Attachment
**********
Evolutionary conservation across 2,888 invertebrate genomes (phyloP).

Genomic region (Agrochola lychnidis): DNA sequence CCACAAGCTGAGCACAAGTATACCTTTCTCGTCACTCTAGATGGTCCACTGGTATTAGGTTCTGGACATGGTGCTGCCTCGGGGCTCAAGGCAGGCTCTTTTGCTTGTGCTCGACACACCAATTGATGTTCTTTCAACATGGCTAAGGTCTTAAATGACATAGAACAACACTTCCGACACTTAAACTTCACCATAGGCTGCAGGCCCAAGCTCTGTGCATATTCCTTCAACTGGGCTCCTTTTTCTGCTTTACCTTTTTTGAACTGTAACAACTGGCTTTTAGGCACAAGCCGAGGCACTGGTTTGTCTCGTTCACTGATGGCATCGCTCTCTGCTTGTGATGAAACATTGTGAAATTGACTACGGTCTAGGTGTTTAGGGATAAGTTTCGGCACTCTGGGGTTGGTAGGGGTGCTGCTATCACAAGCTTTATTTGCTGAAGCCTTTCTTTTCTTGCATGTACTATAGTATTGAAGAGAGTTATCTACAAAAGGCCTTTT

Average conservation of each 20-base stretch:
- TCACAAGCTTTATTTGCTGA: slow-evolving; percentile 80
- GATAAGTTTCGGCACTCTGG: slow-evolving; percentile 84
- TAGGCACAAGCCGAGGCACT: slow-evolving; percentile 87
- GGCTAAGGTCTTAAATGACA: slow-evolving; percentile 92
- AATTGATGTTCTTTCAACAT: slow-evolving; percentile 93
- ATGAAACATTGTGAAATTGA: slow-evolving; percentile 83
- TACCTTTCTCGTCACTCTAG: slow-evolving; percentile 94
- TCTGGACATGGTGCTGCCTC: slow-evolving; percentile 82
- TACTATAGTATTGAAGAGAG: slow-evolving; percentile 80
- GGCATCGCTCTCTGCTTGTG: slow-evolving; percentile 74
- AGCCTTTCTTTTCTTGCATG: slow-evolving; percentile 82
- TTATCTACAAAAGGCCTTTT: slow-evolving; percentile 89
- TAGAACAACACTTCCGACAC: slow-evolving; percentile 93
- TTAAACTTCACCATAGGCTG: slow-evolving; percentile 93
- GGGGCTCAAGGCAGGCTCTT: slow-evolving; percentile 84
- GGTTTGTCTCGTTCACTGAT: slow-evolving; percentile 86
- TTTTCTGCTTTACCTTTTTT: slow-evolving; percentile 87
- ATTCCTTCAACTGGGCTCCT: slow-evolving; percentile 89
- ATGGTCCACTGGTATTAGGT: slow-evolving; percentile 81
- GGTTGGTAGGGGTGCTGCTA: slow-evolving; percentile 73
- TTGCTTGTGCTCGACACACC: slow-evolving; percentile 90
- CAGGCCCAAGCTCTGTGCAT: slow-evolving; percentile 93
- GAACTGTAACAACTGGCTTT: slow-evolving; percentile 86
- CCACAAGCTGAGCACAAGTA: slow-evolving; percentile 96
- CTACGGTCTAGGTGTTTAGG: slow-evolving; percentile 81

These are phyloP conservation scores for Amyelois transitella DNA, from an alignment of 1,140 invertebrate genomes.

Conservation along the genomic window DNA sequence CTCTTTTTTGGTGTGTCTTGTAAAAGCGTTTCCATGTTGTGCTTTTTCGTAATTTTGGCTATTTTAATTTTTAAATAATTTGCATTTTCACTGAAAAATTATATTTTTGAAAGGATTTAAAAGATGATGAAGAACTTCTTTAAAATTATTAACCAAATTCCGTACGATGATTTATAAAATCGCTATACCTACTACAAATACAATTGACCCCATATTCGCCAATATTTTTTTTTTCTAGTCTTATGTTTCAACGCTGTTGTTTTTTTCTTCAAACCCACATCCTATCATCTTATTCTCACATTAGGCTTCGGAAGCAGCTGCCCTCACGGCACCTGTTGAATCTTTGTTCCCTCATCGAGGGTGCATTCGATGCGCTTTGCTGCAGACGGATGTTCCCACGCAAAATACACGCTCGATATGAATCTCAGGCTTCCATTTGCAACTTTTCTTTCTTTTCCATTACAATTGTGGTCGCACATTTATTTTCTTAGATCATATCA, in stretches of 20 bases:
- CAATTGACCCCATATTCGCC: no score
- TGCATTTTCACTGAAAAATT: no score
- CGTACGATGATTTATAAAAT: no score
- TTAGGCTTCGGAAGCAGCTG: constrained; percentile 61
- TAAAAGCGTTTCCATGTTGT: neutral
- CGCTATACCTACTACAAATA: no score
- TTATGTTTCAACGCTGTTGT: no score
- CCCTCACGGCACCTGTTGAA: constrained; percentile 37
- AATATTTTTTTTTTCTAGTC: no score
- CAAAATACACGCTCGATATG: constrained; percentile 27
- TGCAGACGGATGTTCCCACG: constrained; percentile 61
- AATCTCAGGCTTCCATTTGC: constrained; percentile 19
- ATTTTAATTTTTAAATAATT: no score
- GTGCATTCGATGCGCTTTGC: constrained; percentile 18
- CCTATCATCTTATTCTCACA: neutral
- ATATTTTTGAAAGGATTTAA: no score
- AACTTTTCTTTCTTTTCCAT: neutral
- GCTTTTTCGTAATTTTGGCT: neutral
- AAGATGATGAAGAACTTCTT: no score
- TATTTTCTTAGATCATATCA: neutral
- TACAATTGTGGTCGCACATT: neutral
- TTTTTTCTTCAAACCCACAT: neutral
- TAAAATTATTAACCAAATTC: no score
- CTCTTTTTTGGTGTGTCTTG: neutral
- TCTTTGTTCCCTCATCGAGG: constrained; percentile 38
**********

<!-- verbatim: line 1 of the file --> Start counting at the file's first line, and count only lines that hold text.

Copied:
Evolutionary conservation across 2,888 invertebrate genomes (phyloP).